MRI is a medical imaging technology used to diagnose and plan the treatment of many diseases. MRI generates detailed two-dimensional and three-dimensional images of the soft tissues of the body. These images make it much easier for doctors to distinguish between normal and abnormal tissues.

How to Prepare

An MRI receptionist will call two to three days in advance to confirm your appointment time and to give you your child’s eating instructions and your child’s arrival time. The receptionist will also begin the surgical implant screening process. If your child is being sedated for the MRI procedure, a radiology nurse will call a week before your scheduled MRI with specific eating and arrival instructions. Make sure your child follows all eating instructions the MRI nurse gives you.

You may want to watch the video at the Starlight Radiology Center [Link to http://radiology.starlight.org/index.html], created by the Starlight Children's Foundation. The "MRI check in" interactive video may be helpful for your child. This video shows the process and sounds of the MRI scanner. It also talks about the possibility of IV (intravenous—injected through a blood vessel) contrast. 

MRI Safety

The MRI scanner contains a highly magnetic field. Anyone planning to enter the MRI scan room must first walk though a metal prescreening device. Before entering the prescreening area, we will ask you to remove any items containing metal, including:

  • Belts
  • Body piercings
  • Cell phones
  • Hair clips/pins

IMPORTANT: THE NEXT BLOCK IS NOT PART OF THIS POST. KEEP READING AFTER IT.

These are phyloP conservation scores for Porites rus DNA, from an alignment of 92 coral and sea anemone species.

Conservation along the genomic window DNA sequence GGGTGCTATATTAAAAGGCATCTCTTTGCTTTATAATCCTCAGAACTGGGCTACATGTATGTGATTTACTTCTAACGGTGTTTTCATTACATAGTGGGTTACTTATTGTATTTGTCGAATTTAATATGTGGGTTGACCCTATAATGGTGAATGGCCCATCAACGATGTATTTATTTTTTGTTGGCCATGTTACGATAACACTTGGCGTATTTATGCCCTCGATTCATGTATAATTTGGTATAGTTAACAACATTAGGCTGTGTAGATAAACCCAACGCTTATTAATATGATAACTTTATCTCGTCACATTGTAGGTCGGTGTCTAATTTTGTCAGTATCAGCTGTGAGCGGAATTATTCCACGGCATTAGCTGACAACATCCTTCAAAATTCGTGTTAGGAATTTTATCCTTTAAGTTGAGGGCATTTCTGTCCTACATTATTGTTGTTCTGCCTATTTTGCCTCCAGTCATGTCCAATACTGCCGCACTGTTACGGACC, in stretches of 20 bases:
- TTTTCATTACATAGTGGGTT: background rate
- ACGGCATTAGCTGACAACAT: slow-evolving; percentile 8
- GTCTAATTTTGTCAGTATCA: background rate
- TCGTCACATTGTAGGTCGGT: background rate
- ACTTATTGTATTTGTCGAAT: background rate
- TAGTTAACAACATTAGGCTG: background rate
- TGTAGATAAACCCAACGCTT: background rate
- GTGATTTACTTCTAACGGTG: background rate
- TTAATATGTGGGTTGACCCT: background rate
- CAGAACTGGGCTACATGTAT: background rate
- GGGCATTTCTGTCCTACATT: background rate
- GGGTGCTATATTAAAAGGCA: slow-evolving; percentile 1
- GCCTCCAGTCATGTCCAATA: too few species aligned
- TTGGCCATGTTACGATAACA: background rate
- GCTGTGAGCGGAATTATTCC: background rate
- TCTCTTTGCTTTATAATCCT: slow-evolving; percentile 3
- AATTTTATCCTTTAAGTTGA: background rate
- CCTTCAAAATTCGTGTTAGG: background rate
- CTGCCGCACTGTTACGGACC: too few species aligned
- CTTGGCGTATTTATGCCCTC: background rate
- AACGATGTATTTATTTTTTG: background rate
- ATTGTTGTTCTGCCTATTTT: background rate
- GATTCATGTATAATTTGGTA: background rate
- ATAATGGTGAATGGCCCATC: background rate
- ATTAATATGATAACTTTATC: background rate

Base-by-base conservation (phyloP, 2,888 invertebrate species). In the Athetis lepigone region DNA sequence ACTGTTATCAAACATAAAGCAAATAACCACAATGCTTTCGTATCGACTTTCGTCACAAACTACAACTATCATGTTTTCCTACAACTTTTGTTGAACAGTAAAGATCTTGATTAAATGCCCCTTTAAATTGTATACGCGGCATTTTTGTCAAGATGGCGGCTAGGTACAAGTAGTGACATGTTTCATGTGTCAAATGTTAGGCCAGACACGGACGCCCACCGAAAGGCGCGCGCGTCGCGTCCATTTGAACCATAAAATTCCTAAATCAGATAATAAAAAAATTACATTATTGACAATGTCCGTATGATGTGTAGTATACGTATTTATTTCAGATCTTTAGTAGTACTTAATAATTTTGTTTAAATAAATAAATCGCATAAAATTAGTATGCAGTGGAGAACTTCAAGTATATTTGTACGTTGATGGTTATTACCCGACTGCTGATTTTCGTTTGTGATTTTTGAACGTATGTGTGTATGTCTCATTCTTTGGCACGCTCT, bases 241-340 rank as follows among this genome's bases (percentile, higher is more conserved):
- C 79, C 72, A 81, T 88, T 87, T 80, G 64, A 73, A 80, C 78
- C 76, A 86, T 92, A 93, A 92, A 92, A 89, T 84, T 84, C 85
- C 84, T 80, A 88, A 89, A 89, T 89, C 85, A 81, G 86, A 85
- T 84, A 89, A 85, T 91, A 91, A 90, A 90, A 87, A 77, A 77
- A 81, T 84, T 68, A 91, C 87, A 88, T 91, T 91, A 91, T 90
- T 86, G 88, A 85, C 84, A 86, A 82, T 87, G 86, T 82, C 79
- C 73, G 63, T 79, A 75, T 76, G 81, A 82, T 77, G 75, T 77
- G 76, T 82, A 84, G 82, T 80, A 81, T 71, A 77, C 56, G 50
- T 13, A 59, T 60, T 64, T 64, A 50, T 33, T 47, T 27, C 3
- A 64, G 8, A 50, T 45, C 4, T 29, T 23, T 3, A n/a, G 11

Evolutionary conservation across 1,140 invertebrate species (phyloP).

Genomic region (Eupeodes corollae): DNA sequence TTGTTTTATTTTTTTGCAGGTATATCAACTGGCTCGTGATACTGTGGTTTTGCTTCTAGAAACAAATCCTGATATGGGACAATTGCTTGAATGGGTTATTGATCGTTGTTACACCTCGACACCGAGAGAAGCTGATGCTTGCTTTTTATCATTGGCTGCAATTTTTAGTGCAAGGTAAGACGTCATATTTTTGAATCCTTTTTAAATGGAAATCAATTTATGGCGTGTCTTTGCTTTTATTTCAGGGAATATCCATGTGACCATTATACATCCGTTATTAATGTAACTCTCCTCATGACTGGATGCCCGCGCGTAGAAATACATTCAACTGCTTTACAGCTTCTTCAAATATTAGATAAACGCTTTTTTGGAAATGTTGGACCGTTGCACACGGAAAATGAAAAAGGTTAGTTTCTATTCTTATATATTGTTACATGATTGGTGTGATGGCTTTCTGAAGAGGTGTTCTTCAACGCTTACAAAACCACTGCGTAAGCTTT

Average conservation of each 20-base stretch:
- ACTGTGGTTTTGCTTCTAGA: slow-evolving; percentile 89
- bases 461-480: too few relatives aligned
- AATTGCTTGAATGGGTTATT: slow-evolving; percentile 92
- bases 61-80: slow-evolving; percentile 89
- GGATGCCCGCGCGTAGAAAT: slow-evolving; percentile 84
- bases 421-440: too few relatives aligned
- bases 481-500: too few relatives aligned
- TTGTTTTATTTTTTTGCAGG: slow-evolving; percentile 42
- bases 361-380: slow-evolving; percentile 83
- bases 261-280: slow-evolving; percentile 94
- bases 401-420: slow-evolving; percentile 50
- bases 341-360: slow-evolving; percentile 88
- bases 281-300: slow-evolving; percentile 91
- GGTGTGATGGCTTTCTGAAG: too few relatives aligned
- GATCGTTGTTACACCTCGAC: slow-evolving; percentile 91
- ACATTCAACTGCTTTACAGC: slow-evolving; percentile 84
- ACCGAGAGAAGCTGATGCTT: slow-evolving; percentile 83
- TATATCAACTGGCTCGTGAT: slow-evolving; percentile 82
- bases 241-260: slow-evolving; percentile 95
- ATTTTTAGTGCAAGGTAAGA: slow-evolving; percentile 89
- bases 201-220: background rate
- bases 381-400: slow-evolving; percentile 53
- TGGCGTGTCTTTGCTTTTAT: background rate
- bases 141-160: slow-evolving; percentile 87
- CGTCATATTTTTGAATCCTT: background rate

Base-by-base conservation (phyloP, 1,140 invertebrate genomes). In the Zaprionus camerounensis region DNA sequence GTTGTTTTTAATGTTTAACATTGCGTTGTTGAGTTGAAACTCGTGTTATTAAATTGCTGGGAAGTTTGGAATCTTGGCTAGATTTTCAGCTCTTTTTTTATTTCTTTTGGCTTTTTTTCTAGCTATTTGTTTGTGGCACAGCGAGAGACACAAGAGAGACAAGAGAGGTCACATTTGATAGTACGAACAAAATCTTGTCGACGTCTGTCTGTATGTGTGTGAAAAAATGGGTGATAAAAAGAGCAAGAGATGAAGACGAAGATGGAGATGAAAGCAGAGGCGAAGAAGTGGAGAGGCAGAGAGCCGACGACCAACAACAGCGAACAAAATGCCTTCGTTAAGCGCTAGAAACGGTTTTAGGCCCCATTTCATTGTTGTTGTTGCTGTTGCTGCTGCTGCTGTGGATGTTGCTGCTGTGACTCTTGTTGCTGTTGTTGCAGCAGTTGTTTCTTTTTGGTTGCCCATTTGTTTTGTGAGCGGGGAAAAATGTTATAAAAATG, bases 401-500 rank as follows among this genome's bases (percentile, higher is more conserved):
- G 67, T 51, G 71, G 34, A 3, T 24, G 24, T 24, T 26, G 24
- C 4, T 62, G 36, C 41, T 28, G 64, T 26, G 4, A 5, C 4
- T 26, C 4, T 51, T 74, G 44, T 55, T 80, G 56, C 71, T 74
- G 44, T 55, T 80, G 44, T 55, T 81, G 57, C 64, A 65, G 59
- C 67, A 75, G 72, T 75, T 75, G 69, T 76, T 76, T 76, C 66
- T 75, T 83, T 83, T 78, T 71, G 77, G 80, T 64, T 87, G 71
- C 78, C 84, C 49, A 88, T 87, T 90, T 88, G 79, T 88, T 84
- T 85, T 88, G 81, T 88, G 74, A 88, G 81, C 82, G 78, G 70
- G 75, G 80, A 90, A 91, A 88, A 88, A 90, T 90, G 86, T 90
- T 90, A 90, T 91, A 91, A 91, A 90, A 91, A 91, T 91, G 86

• Hard-sole shoes
  • Jewelry
  • Keys
  • Pagers
  • Pens
  • Pocket knives
  • Support braces
  • Suspenders
  • Tools
  • Wired undergarments with metal clasps or hooks
  • Wrist watches

There is an MRI Safe Zone around the MRI machine and it is strictly monitored for you and your child’s safety. We check for any loose metal hazards that might be attracted by the strong magnetic field.

What You Can Expect

Before the MRI

For your child’s safety, bring a list of all your child’s medications and information about any surgical implants your child may have. Your child should wear clothing without metal, such as clothing without zippers, buckles or snaps. Hospital garments or scrubs will be provided if needed. We encourage children to bring their favorite DVD to watch or CD to listen to music.

On the day of your child’s MRI procedure an anesthesiologist will discuss the sedation process with you. After the MRI procedure, your child will be monitored by a radiology registered nurse until it is safe to leave the hospital.

MRI scans are painless and do not involve any ionizing radiation. However, MRI scanners are quite loud. Your child will be offered ear plugs or headphones to reduce the noise level. An entertainment system is available for your child to watch a movie or cartoons during the MRI.

The MRI technologist will perform a thorough MRI safety screening, consisting of a patient-provided form and use of a metal detector. You or another caregiver are welcome to accompany your child into the magnet room. Most MRIs take about one hour.

During the MRI

Once your child is prepared for the MRI, he or she will be positioned on the MRI table by a pediatric-trained MRI technologist. The technologist will make sure your child is as comfortable as possible. The technologist will talk to your child before beginning each scan and ask him or her to remain very still during the scan to ensure high-quality images.

If your child is not being sedated for the procedure, you or another caregiver may be present for the entire MRI. Once the scanning begins, your child will be constantly monitored by the pediatric trained MRI technologist. Your child may be instructed to hold their breath for some cardiac and abdominal imaging.

Your child’s MRI results will be available for your referring doctor within 48 hours. Your doctor will then contact you with the results and discuss further options and treatments available for your child based on the MRI results.